Sunday, 9 January 2022

A year in review: Furniture and fittings, part nine

This memorial contains almost a month’s worth of parts – though not all of ‘em are about my house! – and the post you’re reading is the sixteenth in the series. 

On 1 October I got in touch with Beaumont, the picture hanger, planning to get more walls fitted with rails so that I could continue to populate the walls of my home. The rails I’d bought from the Casino couple could go up, I thought optimistically, and Beaumont told me he could send someone out the following week to see what was to be done. On the 7th Ollie came over at 10am and I showed him where I wanted to put rails so he went at the walls with a tape measure in order to gauge the total length required, telling me also that I had 7.5m of rails in reserve that could be effectively used. 
Ollie said it would be possible if they could find some of the plastic attachments, which screw into the walls, to fit them, adding that he thought they could find the proper hardware somewhere, perhaps online. In response I got back in touch with Diane (see part of our online conversation, below).

On the morning of the 8th Beaumont got back to me and said that if I got my rails installed he couldn’t provide a guarantee but I persisted gently. This is my usual method. It never hurts just to ask and in this kind of negotiation asking can constitute a command because a supplier always wants to protect future business. For my part I keenly wanted a bargain so Beaumont made a quote to include the use of what I had bought, and accordingly the rails would result in me being charged less than half the cost per metre compared to the use of new rails supplied by Sydney Art Hangers. Beaumont furthermore again offered a discount for cash. Another area I hadn’t mentioned as a desirable when Ollie was around was the staircase from the ground floor to the first floor, and Beaumont now asked me to measure it, which I did with my bright orange tape measure. All told 7m of my railing would be used as well as 9m of railing Beaumont would supply, and he’d also provide me with 10 more monofilament drops and hooks to add to my stock.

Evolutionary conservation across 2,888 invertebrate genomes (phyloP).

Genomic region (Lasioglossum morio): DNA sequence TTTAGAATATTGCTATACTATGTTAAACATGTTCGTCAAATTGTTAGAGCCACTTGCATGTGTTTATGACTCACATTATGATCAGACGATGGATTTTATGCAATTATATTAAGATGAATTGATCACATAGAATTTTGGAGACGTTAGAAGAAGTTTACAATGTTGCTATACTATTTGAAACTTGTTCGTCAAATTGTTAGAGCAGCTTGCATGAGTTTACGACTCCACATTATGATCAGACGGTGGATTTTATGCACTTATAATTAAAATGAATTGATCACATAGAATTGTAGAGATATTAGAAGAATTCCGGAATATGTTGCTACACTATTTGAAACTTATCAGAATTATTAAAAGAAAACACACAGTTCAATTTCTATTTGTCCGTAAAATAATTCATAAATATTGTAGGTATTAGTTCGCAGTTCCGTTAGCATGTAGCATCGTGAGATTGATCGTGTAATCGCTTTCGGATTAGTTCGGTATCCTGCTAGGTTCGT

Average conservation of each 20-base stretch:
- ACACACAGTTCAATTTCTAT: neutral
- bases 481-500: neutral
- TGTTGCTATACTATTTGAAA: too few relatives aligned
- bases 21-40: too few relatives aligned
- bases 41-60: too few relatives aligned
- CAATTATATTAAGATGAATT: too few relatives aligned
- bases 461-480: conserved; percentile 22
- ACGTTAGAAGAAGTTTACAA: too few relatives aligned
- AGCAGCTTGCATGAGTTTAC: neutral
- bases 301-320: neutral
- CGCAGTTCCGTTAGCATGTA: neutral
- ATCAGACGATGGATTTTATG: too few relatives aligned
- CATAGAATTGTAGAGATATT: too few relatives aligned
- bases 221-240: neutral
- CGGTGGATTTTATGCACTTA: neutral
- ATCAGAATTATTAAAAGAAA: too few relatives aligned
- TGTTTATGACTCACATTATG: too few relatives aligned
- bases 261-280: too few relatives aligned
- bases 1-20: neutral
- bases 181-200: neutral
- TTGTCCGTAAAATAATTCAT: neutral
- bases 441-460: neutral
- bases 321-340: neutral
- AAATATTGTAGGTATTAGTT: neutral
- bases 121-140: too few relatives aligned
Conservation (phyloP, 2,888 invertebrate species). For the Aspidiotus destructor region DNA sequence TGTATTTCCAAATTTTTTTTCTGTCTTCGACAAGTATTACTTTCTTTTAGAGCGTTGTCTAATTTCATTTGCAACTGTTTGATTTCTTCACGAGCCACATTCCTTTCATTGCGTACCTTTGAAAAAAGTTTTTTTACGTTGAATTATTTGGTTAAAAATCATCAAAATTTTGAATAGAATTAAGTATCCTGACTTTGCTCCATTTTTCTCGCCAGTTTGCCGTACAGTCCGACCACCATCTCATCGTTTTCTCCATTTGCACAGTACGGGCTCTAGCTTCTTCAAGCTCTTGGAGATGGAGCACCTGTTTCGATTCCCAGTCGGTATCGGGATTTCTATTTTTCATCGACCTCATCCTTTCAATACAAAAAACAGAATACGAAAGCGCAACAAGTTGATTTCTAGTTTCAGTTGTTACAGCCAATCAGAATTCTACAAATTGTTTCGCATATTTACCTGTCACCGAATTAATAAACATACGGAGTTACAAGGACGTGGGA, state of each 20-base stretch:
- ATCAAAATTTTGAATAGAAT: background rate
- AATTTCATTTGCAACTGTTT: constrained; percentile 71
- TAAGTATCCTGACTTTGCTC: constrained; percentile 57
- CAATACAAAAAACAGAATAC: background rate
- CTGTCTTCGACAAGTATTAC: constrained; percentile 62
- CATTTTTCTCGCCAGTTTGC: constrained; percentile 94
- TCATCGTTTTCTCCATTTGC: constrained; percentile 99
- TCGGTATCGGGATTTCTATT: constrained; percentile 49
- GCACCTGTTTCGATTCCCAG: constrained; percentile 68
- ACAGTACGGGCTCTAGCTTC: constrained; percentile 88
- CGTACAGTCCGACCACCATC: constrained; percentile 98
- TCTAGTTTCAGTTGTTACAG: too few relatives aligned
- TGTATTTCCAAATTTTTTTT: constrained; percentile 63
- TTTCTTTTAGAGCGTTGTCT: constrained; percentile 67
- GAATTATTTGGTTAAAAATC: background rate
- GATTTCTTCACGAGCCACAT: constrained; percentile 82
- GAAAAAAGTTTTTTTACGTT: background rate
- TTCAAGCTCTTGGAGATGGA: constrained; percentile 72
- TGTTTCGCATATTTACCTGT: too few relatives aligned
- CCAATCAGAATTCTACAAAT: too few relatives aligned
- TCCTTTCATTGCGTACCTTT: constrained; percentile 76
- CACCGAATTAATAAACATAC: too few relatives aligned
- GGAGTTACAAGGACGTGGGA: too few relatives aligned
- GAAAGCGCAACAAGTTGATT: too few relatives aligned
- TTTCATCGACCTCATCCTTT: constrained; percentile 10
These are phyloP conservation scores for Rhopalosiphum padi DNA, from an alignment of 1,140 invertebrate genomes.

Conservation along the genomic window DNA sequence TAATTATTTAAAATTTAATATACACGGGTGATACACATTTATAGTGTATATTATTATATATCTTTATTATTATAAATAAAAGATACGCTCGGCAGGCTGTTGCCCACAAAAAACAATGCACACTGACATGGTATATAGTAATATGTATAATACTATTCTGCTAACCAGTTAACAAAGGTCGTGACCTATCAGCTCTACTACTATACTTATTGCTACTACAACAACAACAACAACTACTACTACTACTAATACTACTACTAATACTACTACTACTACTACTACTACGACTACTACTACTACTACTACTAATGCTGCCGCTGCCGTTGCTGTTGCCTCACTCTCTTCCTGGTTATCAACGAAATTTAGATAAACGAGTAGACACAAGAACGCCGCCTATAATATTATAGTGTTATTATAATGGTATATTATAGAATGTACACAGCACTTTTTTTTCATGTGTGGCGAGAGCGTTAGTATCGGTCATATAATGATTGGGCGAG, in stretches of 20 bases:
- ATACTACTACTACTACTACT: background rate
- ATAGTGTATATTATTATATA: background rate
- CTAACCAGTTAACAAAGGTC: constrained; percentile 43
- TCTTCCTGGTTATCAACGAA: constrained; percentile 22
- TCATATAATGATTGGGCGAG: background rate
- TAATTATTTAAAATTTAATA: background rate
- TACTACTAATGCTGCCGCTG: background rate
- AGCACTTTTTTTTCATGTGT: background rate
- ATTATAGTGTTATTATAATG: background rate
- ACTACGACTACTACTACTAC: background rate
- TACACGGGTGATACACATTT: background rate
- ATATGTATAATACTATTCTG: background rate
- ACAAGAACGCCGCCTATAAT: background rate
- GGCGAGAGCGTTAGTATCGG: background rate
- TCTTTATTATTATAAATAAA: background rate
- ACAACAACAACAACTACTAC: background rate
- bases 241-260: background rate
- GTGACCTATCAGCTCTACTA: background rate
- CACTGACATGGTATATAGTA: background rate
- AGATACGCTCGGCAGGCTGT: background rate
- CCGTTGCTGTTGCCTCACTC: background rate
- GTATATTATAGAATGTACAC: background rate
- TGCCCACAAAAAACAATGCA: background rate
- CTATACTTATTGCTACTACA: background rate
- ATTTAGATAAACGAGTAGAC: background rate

On 11 October I had to go to Lilyfield to pick up artworks that’d been restored so I decided to combine my trip with a sortie to get another small desk. I found one on sale for $35 in Redfern so turned on satnav and made my way out and parked in a small laneway near Baptist Street. The desk is perfect except for a small, faint mark on the top. It has a green drawer and one leg is made from particleboard while the other is a steel tube flattened to stand upright. I carried the thing to the car in a drizzling rain, loaded it inside the back of the vehicle, then drove to Lilyfield. The desk squeaked all the way, and from there to Campsie (where I was to meet a man who wanted to buy some of my books), and from Campsie to home.

Because I was getting a sore coccyx as a result of sitting for long periods of time on the couch with my feet up on the coffee table – a cushion set under my feet lending some comfort – I rearranged the living room on 13 October, bringing down from the closet in the master bedroom three pillows so that I could lie down while immobile in the living room. I moved two paintings and shifted the TV to the right side of the entertainment cabinet so that my line of sight to the device’d be as direct as possible, allowing me to more comfortably see the TV while reclining. 

I could also read a book while lying down. The arrangement achieved in the morning didn’t however perfectly fit my ideal because it required swivelling my head too far to the left in order to see the screen. 

The following photo shows the couch early in the day; you can see some of the pillow covers I had in reserve: I’ve amassed an amazing selection of pillow covers and so was able to easily choose things to add colour and contrast in the living space. (I can’t account for the multiplicity of pillow covers except by saying that I seem to wear out sheets quicker than pillow covers. Does everyone have a ton of pillow covers at home? They’re a bit like tribbles and it makes me wonder if they’re not breeding in the dark unbeknownst to me.)